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Relations thaw with the Jewish state. 196 people are indicted in alleged “Sledgehammer” coup plot. Over 100 die in recent Kurdish violence. Turkey gives debt-ridden Europe a run for its money. And a serious foodie’s guide to Istanbul.
Top News: Almost two months after the flotilla incident brought Turkey and Israel to their current impasse, things are beginning to look up for the former allies. Trade between Israel and Turkey surged in the first half of this year, Israel just lifted a warning on travelto Turkey, an Israeli volleyball team trained in the Turkish capital on Friday ahead of a regional tournament (albeit not without protest) and Israel has released three ships from the flotilla. While neither side has yet backed down from the fight, signs suggest that the both sides may be looking for ways to preserve their alliance without losing face.
A Turkish court indicted 196 people, including retired and serving generals, on charges of plotting to bring down the Islamic-oriented AK Party government. The 968-page indictment approved by an Istanbul court last week accuses the suspects of being involved in the so-called Sledgehammer plot – an alleged 2003 conspiracy to foment enough chaos to warrant a military takeover. Accusations so far have included planning operations to assassinate religious minority figures, bomb mosques and down a Greek aircraft in an effort to discredit the government.
Sledgehammer is not the only conspiracy Turkey is contending with these days. Violence between the Kurdistan Workers’ Party (PKK) and the Turkish military is rising. At least 100 fighters, including 30 Turkish soldiers, have been killed over the past few weeks. The blame game is becoming increasingly popular. But while most of the rumors flying around lately have involved some outside partner (usually the U.S. or Israel), on Tuesday the government charged that “opponents of democratic change had triggered ethnic riots at both ends of the country.” The previous day four policeman were killed in southeastern Turkey by suspected PKK insurgents. Meanwhile, on the opposite side of the country, nearly 40 people were detained after a knife fight involving several ethnic Kurds escalated into riots.
British Prime Minister David Cameron made waves on his visit to Turkey this week, sharply criticizing opponents (read: France and Germany) of Turkey’s membership in the European Union, echoing concerns the U.S. has already voiced that the E.U. needs to give Turkey a seat at the table if they want to keep Ankara firmly anchored within the West. Cameron also strongly condemned Israel for its assault on the Gaza flotilla and called for them to relax the restrictions on Gaza.
Money: Turkey’s economy has long been cited by those holding the reins in Europe as a reason why they are not ready to join the club. For a while they had a point. Within just two decades the country has experienced four major financial crisis, with the 2001 debacle bringing the country to an all-time economic low.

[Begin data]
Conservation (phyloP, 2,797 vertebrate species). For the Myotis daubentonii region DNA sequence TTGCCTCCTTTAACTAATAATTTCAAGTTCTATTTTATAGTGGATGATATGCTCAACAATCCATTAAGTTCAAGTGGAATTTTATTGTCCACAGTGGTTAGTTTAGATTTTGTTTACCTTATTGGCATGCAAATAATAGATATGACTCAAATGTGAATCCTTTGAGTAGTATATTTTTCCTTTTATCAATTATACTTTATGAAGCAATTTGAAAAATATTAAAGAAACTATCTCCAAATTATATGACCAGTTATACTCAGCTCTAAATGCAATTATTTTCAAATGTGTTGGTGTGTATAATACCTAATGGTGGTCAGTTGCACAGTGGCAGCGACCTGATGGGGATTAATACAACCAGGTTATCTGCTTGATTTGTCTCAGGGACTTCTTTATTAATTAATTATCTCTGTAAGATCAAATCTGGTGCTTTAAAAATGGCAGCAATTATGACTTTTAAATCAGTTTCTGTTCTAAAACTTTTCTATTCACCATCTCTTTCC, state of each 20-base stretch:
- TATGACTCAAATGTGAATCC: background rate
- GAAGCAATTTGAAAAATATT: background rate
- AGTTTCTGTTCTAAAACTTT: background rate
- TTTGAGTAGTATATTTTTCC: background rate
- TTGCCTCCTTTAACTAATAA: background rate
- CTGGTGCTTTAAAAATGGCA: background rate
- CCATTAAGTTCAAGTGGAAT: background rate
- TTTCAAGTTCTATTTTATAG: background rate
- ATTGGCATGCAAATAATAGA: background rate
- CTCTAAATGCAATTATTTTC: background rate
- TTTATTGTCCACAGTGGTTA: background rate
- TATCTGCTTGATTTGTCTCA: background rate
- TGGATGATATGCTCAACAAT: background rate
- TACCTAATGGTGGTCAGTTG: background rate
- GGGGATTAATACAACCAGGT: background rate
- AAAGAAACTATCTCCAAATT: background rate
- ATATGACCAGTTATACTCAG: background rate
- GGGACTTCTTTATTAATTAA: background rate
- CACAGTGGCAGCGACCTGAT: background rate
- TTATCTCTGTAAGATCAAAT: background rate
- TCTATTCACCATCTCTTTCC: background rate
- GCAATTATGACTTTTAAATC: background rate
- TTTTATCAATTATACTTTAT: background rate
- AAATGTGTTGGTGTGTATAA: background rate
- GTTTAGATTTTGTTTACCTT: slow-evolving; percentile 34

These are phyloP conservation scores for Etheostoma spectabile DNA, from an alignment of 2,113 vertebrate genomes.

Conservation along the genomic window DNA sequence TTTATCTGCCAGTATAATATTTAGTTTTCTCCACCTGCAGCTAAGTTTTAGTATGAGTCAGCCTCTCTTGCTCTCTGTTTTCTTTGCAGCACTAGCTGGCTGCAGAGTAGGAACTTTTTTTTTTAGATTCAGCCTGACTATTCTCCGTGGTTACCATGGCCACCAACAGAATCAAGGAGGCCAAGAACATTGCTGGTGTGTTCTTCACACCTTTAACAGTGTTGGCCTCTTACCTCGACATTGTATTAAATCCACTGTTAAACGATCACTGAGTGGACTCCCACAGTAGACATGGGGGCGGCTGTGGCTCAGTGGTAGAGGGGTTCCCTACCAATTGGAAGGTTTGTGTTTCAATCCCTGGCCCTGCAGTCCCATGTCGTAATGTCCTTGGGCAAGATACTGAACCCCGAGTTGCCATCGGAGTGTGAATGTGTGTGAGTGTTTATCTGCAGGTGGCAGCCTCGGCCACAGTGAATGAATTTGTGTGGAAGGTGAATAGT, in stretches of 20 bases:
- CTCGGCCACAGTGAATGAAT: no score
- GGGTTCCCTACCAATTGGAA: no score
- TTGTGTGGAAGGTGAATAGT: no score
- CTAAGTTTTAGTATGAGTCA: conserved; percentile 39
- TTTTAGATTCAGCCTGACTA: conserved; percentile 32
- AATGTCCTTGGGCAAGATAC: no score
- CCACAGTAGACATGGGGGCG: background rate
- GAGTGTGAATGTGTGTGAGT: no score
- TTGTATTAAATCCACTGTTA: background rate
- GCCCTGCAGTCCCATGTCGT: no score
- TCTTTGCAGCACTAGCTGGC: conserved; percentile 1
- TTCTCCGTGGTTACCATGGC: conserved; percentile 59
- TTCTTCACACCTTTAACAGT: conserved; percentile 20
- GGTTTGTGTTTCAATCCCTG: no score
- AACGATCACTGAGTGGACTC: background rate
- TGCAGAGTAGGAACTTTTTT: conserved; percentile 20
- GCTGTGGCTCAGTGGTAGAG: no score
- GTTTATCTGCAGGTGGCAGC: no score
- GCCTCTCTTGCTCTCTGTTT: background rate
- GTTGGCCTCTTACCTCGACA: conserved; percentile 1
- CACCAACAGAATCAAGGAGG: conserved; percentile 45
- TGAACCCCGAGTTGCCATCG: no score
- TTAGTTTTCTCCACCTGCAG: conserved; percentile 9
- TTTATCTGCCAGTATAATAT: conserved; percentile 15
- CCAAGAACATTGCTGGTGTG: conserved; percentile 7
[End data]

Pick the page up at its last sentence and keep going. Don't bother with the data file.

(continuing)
These days, however, E.U. should rethink playing the economy card – especially in the face of its own trifecta of debt, demographic decline and lower growth. A recent article in the NYTimes describes Turkey as “a fast-rising economic power, with a core of internationally competitive companies turning the youthful nation into an entrepreneurial hub, tapping cash-rich export markets in Russia and the Middle East while attracting billions of investment dollars in return.”
That’s not to say that Turkey’s economic problems are all over. The country is still plagued by high unemployment (officially at 12 percent), a weak education system and widespread corruption. But with a remarkable 11.4 percent expansion reported for the first quarter this year, Turkey is already closer to meeting the criteria for adopting the euro than most countries already in the club – in a large part due to a revived interest in exploring new markets closer to home. Take that Europe.
Elsewhere: A new food book called "Istanbul Eats: Exploring the Culinary Backstreets" hit the stores this month, breaking open the gastronomic mysteries of Turkey's largest city and biggest tourist destination. Co-written and shot by expats Yigal Schleifer and Ansel Mullins, the book is the first spin-off of the pair’s successful blog Istanbuleats.com. So for all you foodies longing for insider tips, look no further. From the most delectable street carts to the neighborhood’s choice meyhane joints, this is “a serious eater’s guide to the city.”
A new law now requires cigarette packs in Turkey to carry graphic warning about health risks, bringing the expected images of diseased lungs and hospital scenes into the handbags of many a smoker. One ad has caused particular controversy, leaving the Turkish Health Ministry protesting the apparent desecration of Turkish family values. The image shows a young couple sitting up in bed looking pointedly in opposite directions, the warning underneath the photo translating to 'smoking slows down blood flow and causes impotence.' From a recent article in Turkish daily Hurriyet: “When asked her opinion on the debate, smoker Asli Didem Demirci, a translator, said, ‘The ministry may have thought impotency did not suit the Turkish man.’”